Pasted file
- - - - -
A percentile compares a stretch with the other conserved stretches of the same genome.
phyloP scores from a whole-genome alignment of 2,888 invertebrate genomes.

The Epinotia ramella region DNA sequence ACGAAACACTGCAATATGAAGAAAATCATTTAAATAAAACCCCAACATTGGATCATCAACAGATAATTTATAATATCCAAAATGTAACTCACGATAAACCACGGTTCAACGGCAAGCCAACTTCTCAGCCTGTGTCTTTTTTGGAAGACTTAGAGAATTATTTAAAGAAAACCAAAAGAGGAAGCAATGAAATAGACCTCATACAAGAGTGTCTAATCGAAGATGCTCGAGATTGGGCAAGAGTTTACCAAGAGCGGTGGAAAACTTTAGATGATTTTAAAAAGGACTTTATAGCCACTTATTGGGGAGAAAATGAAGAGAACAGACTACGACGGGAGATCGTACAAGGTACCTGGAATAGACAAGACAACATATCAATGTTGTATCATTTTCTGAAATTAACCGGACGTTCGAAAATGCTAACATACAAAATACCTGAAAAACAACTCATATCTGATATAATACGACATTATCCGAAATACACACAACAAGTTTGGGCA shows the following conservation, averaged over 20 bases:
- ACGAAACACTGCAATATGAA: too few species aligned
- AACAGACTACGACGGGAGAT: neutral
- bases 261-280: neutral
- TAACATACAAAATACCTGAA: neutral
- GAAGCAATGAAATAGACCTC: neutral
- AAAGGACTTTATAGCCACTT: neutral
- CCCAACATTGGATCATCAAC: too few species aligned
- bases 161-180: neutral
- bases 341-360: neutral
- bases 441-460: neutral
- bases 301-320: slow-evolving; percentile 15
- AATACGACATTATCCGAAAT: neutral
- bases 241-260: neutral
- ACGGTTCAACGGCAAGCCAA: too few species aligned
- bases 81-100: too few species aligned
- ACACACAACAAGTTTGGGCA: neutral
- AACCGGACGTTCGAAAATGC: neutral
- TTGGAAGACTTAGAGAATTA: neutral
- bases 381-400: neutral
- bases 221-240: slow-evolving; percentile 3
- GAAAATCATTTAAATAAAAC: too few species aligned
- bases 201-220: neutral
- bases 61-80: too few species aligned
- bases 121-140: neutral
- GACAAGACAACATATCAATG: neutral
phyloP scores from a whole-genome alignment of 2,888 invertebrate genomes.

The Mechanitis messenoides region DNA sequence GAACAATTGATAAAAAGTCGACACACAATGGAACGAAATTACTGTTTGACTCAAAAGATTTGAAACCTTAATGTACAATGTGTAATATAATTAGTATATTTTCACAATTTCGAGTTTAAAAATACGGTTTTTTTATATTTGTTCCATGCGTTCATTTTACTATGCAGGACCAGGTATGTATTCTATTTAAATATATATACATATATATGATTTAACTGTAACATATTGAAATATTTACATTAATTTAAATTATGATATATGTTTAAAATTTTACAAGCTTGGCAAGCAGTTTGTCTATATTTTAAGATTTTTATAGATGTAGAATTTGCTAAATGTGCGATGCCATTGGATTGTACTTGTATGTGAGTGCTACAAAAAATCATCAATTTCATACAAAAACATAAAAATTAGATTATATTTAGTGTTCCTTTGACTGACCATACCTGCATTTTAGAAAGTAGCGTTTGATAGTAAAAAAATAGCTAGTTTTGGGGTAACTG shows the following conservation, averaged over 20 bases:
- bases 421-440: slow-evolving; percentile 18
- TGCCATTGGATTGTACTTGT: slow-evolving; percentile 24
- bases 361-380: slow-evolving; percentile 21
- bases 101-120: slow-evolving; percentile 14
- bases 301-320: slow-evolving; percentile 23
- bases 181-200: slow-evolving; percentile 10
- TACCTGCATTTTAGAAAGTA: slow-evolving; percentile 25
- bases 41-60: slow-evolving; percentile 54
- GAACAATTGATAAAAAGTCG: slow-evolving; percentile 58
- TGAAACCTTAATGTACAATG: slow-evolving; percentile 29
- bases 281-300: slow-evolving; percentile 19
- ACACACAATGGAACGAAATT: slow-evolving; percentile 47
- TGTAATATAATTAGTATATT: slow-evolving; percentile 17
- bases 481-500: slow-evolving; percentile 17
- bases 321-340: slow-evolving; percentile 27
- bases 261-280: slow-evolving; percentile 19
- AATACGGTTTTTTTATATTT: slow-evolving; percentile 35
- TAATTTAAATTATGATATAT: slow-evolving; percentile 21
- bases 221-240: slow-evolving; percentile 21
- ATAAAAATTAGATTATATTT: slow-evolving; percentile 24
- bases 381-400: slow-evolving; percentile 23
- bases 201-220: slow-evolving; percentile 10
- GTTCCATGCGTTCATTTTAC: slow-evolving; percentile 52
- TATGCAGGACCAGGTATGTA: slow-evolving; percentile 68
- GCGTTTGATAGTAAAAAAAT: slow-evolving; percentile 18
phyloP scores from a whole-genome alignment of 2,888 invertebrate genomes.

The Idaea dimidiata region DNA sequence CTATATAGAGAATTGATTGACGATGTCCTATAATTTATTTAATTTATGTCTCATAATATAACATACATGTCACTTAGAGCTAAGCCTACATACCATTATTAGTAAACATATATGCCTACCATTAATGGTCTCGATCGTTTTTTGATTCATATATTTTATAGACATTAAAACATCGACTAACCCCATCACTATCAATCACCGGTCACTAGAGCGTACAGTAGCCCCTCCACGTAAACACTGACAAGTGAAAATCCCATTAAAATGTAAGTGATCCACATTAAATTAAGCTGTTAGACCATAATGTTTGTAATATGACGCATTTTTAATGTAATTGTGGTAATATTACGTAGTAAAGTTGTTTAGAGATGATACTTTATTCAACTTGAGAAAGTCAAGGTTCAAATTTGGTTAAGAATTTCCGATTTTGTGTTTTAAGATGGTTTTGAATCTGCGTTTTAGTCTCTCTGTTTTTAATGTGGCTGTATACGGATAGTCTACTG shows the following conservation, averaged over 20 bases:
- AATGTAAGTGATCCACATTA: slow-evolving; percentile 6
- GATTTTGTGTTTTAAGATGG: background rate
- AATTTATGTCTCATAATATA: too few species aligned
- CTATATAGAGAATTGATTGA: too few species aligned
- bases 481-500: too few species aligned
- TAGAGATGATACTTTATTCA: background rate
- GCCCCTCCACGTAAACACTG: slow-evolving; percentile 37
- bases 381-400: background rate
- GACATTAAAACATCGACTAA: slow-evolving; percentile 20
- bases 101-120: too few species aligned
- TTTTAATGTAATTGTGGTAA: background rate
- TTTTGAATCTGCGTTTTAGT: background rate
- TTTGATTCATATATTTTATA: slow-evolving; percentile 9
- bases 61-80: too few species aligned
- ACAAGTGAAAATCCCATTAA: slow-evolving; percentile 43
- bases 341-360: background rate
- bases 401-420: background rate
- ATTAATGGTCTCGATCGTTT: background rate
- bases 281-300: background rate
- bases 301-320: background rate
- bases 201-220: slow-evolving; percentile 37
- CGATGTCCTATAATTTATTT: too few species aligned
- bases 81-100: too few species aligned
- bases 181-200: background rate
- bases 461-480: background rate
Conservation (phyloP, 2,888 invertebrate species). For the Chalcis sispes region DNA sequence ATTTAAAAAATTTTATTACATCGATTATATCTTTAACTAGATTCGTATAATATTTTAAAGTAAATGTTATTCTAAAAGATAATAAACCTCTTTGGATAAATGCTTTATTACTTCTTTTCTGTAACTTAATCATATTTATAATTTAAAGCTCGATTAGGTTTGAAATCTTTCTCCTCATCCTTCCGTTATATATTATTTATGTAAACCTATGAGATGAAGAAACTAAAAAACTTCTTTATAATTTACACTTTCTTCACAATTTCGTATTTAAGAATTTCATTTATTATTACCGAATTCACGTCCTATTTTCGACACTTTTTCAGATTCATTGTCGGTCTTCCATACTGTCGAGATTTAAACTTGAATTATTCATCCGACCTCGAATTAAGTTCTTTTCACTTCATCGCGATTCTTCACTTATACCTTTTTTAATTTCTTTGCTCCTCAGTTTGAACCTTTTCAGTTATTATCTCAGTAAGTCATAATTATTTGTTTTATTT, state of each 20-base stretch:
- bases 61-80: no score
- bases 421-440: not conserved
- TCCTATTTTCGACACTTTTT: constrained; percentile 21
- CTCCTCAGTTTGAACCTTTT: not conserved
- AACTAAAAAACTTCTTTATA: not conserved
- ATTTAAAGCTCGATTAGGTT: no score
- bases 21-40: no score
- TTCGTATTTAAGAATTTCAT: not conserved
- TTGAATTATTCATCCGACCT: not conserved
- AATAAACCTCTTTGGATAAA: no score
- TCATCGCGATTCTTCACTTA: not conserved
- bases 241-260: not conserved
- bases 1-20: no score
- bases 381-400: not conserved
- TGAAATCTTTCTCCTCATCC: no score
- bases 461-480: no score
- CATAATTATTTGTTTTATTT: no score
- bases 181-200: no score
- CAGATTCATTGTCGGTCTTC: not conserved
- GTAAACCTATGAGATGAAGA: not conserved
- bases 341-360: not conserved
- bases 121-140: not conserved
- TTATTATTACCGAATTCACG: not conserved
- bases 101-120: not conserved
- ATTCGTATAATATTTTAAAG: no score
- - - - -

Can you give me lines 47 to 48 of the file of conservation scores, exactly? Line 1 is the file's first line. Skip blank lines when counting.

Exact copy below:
- AATACGGTTTTTTTATATTT: slow-evolving; percentile 35
- TAATTTAAATTATGATATAT: slow-evolving; percentile 21